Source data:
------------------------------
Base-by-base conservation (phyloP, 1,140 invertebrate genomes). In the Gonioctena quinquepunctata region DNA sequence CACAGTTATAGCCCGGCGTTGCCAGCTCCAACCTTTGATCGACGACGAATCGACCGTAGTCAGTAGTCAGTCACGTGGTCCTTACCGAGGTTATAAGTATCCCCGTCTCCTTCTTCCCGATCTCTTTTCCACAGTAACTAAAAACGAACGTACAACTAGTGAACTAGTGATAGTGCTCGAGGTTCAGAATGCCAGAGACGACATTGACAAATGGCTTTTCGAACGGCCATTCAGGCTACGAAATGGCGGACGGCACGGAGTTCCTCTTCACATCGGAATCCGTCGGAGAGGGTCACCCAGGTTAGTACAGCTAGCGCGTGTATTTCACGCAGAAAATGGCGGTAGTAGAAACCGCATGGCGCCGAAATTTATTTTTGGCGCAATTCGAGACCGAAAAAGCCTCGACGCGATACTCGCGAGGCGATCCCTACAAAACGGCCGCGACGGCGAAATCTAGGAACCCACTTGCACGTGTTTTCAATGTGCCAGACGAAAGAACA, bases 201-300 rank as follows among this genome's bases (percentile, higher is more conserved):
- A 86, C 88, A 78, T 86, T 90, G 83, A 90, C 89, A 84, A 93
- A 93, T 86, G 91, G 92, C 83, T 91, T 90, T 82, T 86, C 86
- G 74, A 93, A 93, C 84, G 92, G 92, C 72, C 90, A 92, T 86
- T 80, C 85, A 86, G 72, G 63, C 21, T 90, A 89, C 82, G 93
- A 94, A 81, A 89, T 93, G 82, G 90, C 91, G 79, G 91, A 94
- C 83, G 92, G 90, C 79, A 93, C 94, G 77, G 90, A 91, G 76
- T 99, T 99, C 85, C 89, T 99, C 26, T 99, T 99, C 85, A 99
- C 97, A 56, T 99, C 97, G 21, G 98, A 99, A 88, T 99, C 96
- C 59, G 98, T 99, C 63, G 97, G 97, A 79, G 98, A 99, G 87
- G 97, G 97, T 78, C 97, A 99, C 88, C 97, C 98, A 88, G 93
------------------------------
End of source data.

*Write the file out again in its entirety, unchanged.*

Base-by-base conservation (phyloP, 1,140 invertebrate genomes). In the Gonioctena quinquepunctata region DNA sequence CACAGTTATAGCCCGGCGTTGCCAGCTCCAACCTTTGATCGACGACGAATCGACCGTAGTCAGTAGTCAGTCACGTGGTCCTTACCGAGGTTATAAGTATCCCCGTCTCCTTCTTCCCGATCTCTTTTCCACAGTAACTAAAAACGAACGTACAACTAGTGAACTAGTGATAGTGCTCGAGGTTCAGAATGCCAGAGACGACATTGACAAATGGCTTTTCGAACGGCCATTCAGGCTACGAAATGGCGGACGGCACGGAGTTCCTCTTCACATCGGAATCCGTCGGAGAGGGTCACCCAGGTTAGTACAGCTAGCGCGTGTATTTCACGCAGAAAATGGCGGTAGTAGAAACCGCATGGCGCCGAAATTTATTTTTGGCGCAATTCGAGACCGAAAAAGCCTCGACGCGATACTCGCGAGGCGATCCCTACAAAACGGCCGCGACGGCGAAATCTAGGAACCCACTTGCACGTGTTTTCAATGTGCCAGACGAAAGAACA, bases 201-300 rank as follows among this genome's bases (percentile, higher is more conserved):
- A 86, C 88, A 78, T 86, T 90, G 83, A 90, C 89, A 84, A 93
- A 93, T 86, G 91, G 92, C 83, T 91, T 90, T 82, T 86, C 86
- G 74, A 93, A 93, C 84, G 92, G 92, C 72, C 90, A 92, T 86
- T 80, C 85, A 86, G 72, G 63, C 21, T 90, A 89, C 82, G 93
- A 94, A 81, A 89, T 93, G 82, G 90, C 91, G 79, G 91, A 94
- C 83, G 92, G 90, C 79, A 93, C 94, G 77, G 90, A 91, G 76
- T 99, T 99, C 85, C 89, T 99, C 26, T 99, T 99, C 85, A 99
- C 97, A 56, T 99, C 97, G 21, G 98, A 99, A 88, T 99, C 96
- C 59, G 98, T 99, C 63, G 97, G 97, A 79, G 98, A 99, G 87
- G 97, G 97, T 78, C 97, A 99, C 88, C 97, C 98, A 88, G 93